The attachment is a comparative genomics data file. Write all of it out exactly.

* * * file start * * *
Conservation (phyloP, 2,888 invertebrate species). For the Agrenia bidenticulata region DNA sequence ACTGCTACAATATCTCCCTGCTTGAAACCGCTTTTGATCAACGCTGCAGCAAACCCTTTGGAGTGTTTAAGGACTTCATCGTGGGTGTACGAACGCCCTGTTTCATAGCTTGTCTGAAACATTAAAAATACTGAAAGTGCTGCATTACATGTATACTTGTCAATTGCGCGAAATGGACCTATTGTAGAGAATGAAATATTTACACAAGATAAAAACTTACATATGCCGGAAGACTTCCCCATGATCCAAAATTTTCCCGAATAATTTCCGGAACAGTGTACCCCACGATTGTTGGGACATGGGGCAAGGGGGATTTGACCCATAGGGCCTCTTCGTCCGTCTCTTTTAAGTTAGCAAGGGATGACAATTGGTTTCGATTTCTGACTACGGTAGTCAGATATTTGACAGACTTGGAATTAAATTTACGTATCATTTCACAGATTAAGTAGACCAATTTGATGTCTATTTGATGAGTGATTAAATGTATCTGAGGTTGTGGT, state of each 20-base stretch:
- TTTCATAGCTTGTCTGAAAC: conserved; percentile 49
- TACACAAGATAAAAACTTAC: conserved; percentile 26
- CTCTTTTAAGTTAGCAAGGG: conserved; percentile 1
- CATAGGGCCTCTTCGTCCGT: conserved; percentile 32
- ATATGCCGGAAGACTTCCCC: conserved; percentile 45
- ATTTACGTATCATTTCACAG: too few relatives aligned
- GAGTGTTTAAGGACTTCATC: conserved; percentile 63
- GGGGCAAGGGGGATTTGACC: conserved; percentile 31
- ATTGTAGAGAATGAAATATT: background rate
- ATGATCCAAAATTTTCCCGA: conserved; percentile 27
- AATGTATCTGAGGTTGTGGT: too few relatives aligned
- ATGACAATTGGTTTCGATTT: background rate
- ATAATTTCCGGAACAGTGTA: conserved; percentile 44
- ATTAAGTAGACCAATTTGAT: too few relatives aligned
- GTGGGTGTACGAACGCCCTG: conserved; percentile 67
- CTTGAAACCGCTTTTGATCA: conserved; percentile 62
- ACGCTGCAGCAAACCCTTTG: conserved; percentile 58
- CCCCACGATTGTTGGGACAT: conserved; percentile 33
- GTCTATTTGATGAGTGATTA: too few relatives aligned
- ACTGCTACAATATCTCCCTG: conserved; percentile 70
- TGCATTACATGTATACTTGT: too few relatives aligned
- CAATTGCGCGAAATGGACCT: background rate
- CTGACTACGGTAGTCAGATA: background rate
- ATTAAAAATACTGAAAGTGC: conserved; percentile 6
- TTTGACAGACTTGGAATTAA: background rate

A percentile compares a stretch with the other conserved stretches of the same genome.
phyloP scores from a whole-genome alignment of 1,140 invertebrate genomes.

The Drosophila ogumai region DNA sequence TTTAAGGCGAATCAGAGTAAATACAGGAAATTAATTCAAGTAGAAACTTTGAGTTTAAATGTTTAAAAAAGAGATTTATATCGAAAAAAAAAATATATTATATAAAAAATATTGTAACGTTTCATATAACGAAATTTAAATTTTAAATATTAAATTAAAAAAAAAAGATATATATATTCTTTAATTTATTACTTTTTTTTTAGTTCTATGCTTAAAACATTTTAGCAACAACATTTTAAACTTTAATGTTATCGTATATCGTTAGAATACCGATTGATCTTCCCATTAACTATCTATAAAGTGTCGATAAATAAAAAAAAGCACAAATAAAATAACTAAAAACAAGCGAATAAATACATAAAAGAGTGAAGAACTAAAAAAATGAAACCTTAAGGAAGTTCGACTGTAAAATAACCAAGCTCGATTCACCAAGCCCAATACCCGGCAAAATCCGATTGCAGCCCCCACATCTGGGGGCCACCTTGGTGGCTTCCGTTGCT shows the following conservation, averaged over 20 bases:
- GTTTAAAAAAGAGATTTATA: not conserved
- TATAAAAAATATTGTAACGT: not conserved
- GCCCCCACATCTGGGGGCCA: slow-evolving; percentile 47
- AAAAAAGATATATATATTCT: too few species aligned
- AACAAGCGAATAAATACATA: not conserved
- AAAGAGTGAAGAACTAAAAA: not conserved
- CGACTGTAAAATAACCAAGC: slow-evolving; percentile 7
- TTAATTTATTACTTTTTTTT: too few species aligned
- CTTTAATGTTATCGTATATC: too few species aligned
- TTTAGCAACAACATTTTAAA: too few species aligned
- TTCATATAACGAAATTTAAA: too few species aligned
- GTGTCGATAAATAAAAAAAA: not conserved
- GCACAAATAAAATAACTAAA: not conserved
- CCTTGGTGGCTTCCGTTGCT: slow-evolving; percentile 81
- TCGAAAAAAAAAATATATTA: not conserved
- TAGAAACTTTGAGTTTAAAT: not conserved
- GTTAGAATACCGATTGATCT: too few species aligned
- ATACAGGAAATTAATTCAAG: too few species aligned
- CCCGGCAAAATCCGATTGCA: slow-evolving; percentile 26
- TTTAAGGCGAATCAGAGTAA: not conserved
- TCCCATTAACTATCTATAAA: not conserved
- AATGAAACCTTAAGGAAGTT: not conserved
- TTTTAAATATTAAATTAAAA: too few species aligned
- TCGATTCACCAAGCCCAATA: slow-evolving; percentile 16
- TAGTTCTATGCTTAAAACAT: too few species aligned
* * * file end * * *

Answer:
Conservation (phyloP, 2,888 invertebrate species). For the Agrenia bidenticulata region DNA sequence ACTGCTACAATATCTCCCTGCTTGAAACCGCTTTTGATCAACGCTGCAGCAAACCCTTTGGAGTGTTTAAGGACTTCATCGTGGGTGTACGAACGCCCTGTTTCATAGCTTGTCTGAAACATTAAAAATACTGAAAGTGCTGCATTACATGTATACTTGTCAATTGCGCGAAATGGACCTATTGTAGAGAATGAAATATTTACACAAGATAAAAACTTACATATGCCGGAAGACTTCCCCATGATCCAAAATTTTCCCGAATAATTTCCGGAACAGTGTACCCCACGATTGTTGGGACATGGGGCAAGGGGGATTTGACCCATAGGGCCTCTTCGTCCGTCTCTTTTAAGTTAGCAAGGGATGACAATTGGTTTCGATTTCTGACTACGGTAGTCAGATATTTGACAGACTTGGAATTAAATTTACGTATCATTTCACAGATTAAGTAGACCAATTTGATGTCTATTTGATGAGTGATTAAATGTATCTGAGGTTGTGGT, state of each 20-base stretch:
- TTTCATAGCTTGTCTGAAAC: conserved; percentile 49
- TACACAAGATAAAAACTTAC: conserved; percentile 26
- CTCTTTTAAGTTAGCAAGGG: conserved; percentile 1
- CATAGGGCCTCTTCGTCCGT: conserved; percentile 32
- ATATGCCGGAAGACTTCCCC: conserved; percentile 45
- ATTTACGTATCATTTCACAG: too few relatives aligned
- GAGTGTTTAAGGACTTCATC: conserved; percentile 63
- GGGGCAAGGGGGATTTGACC: conserved; percentile 31
- ATTGTAGAGAATGAAATATT: background rate
- ATGATCCAAAATTTTCCCGA: conserved; percentile 27
- AATGTATCTGAGGTTGTGGT: too few relatives aligned
- ATGACAATTGGTTTCGATTT: background rate
- ATAATTTCCGGAACAGTGTA: conserved; percentile 44
- ATTAAGTAGACCAATTTGAT: too few relatives aligned
- GTGGGTGTACGAACGCCCTG: conserved; percentile 67
- CTTGAAACCGCTTTTGATCA: conserved; percentile 62
- ACGCTGCAGCAAACCCTTTG: conserved; percentile 58
- CCCCACGATTGTTGGGACAT: conserved; percentile 33
- GTCTATTTGATGAGTGATTA: too few relatives aligned
- ACTGCTACAATATCTCCCTG: conserved; percentile 70
- TGCATTACATGTATACTTGT: too few relatives aligned
- CAATTGCGCGAAATGGACCT: background rate
- CTGACTACGGTAGTCAGATA: background rate
- ATTAAAAATACTGAAAGTGC: conserved; percentile 6
- TTTGACAGACTTGGAATTAA: background rate

A percentile compares a stretch with the other conserved stretches of the same genome.
phyloP scores from a whole-genome alignment of 1,140 invertebrate genomes.

The Drosophila ogumai region DNA sequence TTTAAGGCGAATCAGAGTAAATACAGGAAATTAATTCAAGTAGAAACTTTGAGTTTAAATGTTTAAAAAAGAGATTTATATCGAAAAAAAAAATATATTATATAAAAAATATTGTAACGTTTCATATAACGAAATTTAAATTTTAAATATTAAATTAAAAAAAAAAGATATATATATTCTTTAATTTATTACTTTTTTTTTAGTTCTATGCTTAAAACATTTTAGCAACAACATTTTAAACTTTAATGTTATCGTATATCGTTAGAATACCGATTGATCTTCCCATTAACTATCTATAAAGTGTCGATAAATAAAAAAAAGCACAAATAAAATAACTAAAAACAAGCGAATAAATACATAAAAGAGTGAAGAACTAAAAAAATGAAACCTTAAGGAAGTTCGACTGTAAAATAACCAAGCTCGATTCACCAAGCCCAATACCCGGCAAAATCCGATTGCAGCCCCCACATCTGGGGGCCACCTTGGTGGCTTCCGTTGCT shows the following conservation, averaged over 20 bases:
- GTTTAAAAAAGAGATTTATA: not conserved
- TATAAAAAATATTGTAACGT: not conserved
- GCCCCCACATCTGGGGGCCA: slow-evolving; percentile 47
- AAAAAAGATATATATATTCT: too few species aligned
- AACAAGCGAATAAATACATA: not conserved
- AAAGAGTGAAGAACTAAAAA: not conserved
- CGACTGTAAAATAACCAAGC: slow-evolving; percentile 7
- TTAATTTATTACTTTTTTTT: too few species aligned
- CTTTAATGTTATCGTATATC: too few species aligned
- TTTAGCAACAACATTTTAAA: too few species aligned
- TTCATATAACGAAATTTAAA: too few species aligned
- GTGTCGATAAATAAAAAAAA: not conserved
- GCACAAATAAAATAACTAAA: not conserved
- CCTTGGTGGCTTCCGTTGCT: slow-evolving; percentile 81
- TCGAAAAAAAAAATATATTA: not conserved
- TAGAAACTTTGAGTTTAAAT: not conserved
- GTTAGAATACCGATTGATCT: too few species aligned
- ATACAGGAAATTAATTCAAG: too few species aligned
- CCCGGCAAAATCCGATTGCA: slow-evolving; percentile 26
- TTTAAGGCGAATCAGAGTAA: not conserved
- TCCCATTAACTATCTATAAA: not conserved
- AATGAAACCTTAAGGAAGTT: not conserved
- TTTTAAATATTAAATTAAAA: too few species aligned
- TCGATTCACCAAGCCCAATA: slow-evolving; percentile 16
- TAGTTCTATGCTTAAAACAT: too few species aligned